We recently learned about China and the censorship of its media, so I want to write about Ai Weiwei, the Chinese artist who was recently detained for tax evasion, but probably more realistically detained for his political opinions and activism in China. According to the New York Times, Ai now owes the Chinese government $2.4 million in taxes. Not only has there been buz over his recent release, but now he is receiving money contributions from thousands of people wanting to help him pay the debt and it’s causing even more of a stir. “More than 20,000 people have together contributed at least $840,000 since Tuesday,” according to the NYT article.
Because we’d had the discussion in class about China’s censored media, I looked at its news site Xinhuanet.com, and found only a very short piece from back in June, right after Ai’s release, mentioning his release and that he’d been detained for not paying taxes. There’s nothing about the contributions he’s receving, which is news on every other large news site. According to the Global Times, a state-owned paper in China, Ai had asked on his Weibo blog site to “borrow” money from the public. Western news sites have mainly portrayed the contributions as random and unasked for, but Chinese media continues to mention Ai’s Weibo blog, which was taken down, and how he asked for funds. Also, very unlike in the U.S., the money he’s gaining could possibly be considered illegal fundraising because it’s money borrowed from the public, according to the Global Times.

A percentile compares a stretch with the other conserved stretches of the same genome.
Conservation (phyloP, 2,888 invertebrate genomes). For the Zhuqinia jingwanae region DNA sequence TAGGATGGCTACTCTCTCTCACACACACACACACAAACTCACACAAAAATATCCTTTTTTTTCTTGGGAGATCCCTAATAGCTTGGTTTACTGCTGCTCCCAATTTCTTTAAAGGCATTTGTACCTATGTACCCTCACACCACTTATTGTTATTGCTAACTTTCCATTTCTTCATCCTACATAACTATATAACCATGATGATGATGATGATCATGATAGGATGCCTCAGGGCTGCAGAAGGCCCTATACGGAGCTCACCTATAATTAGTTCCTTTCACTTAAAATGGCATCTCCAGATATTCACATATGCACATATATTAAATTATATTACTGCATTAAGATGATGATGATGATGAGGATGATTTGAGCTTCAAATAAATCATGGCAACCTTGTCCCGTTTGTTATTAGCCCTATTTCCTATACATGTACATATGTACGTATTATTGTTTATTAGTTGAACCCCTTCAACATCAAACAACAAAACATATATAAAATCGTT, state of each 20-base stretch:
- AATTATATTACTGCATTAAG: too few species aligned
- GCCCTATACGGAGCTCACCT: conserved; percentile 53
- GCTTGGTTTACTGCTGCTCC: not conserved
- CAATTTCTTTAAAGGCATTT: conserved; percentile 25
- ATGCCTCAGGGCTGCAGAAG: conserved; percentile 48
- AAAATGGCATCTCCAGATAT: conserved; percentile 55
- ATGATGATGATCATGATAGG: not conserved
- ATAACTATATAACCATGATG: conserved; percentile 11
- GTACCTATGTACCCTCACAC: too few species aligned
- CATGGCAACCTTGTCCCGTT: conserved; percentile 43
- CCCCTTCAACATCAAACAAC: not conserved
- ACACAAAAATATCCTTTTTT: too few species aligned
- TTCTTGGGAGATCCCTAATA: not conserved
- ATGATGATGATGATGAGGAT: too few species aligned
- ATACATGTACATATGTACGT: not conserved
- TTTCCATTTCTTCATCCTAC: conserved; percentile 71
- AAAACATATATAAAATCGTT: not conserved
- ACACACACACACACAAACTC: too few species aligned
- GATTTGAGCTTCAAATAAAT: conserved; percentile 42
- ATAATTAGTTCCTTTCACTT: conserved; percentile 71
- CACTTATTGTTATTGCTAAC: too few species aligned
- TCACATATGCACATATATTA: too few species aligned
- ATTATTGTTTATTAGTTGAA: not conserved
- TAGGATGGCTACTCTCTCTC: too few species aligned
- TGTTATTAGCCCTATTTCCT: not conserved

The media attention Ai has gained from the “illegal funds” and charges against him has also brought attention to his political cause. In an article from The Guardian, Ai is quoted saying, “We don’t need the money, but we need attention for the public to understand what is going on.” And according to a Reuters article, many of the contributions come with supportive messages, some of the most moving being that it was the first time they’ve had a chance to vote. The article calls it a wave of spontaneous activism. NPR also compares the money to votes. It said, “Ai says he thinks people are sending money to support his bold attempts at free speech — and because they don’t like how the government is treating him.” Ai said in the article, “People started to release their anger [by] sending their money in. They just send their money as a voting ticket.”
Ai Weiwei played a large part in designing the centerpiece of the Beijing Olympics — the “Bird’s Nest,” where the games opened and closed. As part of his protest he later criticized the stadium he had had so much to do with. I find it peculiar that he criticized it after designing it, and probably after being paid for his work, but this video explains his opinions and criticism. It said he felt that the stadium and the image China was portraying before the Olympics wasn’t a true portrayal of the country.